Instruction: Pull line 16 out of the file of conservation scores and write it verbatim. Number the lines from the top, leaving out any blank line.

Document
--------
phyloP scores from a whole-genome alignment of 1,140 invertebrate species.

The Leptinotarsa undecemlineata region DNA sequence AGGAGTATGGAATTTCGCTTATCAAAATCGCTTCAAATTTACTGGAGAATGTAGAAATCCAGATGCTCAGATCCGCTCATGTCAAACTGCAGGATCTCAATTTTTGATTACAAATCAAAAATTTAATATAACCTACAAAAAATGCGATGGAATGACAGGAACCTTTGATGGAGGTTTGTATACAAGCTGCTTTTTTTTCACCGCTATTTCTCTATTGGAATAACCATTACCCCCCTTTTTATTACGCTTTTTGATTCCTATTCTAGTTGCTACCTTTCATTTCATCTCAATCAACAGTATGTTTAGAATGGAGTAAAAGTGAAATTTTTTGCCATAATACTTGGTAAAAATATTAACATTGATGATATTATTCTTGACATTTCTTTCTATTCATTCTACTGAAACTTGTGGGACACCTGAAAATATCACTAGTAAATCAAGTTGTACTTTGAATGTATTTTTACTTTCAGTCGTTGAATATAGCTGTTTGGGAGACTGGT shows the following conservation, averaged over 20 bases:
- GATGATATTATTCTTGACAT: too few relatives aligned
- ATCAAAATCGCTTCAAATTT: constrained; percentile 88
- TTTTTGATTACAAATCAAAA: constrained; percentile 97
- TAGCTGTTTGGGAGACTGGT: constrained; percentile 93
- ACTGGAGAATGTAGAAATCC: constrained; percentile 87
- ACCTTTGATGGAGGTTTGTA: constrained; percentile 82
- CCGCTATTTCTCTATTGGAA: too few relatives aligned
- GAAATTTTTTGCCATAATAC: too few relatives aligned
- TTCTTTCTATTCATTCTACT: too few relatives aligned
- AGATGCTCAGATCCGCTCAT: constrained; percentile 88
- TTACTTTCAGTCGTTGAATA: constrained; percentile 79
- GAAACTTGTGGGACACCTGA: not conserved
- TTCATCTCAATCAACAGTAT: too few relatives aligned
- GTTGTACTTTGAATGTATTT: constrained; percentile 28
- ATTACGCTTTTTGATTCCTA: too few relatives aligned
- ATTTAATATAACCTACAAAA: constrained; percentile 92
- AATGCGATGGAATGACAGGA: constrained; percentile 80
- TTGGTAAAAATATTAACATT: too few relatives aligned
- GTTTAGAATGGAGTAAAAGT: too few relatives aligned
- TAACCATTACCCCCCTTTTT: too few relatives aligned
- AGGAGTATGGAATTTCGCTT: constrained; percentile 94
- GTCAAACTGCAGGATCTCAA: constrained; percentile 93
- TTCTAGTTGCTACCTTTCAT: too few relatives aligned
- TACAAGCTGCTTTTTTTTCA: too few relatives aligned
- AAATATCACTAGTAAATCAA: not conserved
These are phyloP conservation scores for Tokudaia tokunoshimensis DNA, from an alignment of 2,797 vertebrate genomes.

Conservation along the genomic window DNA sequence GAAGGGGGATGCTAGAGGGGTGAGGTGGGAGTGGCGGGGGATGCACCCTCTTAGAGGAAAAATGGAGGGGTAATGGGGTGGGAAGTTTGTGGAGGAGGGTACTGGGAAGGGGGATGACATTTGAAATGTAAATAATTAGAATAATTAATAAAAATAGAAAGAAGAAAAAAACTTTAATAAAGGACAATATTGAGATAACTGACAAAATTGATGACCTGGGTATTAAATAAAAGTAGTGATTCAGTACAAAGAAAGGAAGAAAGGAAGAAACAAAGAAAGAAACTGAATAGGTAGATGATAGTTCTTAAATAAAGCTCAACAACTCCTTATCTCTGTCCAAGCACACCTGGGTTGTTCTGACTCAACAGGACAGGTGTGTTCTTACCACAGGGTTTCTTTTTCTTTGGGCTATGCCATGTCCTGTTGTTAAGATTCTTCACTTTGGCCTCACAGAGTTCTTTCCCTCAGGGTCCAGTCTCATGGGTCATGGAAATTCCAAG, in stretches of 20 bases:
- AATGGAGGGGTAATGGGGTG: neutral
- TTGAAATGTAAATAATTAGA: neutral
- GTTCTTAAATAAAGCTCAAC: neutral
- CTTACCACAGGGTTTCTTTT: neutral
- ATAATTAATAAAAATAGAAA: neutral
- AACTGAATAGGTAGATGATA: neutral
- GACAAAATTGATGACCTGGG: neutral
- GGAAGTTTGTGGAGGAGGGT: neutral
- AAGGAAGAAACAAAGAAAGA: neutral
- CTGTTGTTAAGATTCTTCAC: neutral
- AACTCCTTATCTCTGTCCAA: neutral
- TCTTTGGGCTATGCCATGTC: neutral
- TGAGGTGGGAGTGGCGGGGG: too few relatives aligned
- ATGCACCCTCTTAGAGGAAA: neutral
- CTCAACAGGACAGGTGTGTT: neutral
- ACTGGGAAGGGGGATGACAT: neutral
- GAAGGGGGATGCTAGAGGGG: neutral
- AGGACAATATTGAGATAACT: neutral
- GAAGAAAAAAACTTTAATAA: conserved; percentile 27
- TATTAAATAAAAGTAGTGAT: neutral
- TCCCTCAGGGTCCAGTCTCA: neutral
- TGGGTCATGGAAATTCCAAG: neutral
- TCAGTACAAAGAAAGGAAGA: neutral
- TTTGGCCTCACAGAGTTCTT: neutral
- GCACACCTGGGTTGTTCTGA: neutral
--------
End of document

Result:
- GTTGTACTTTGAATGTATTT: constrained; percentile 28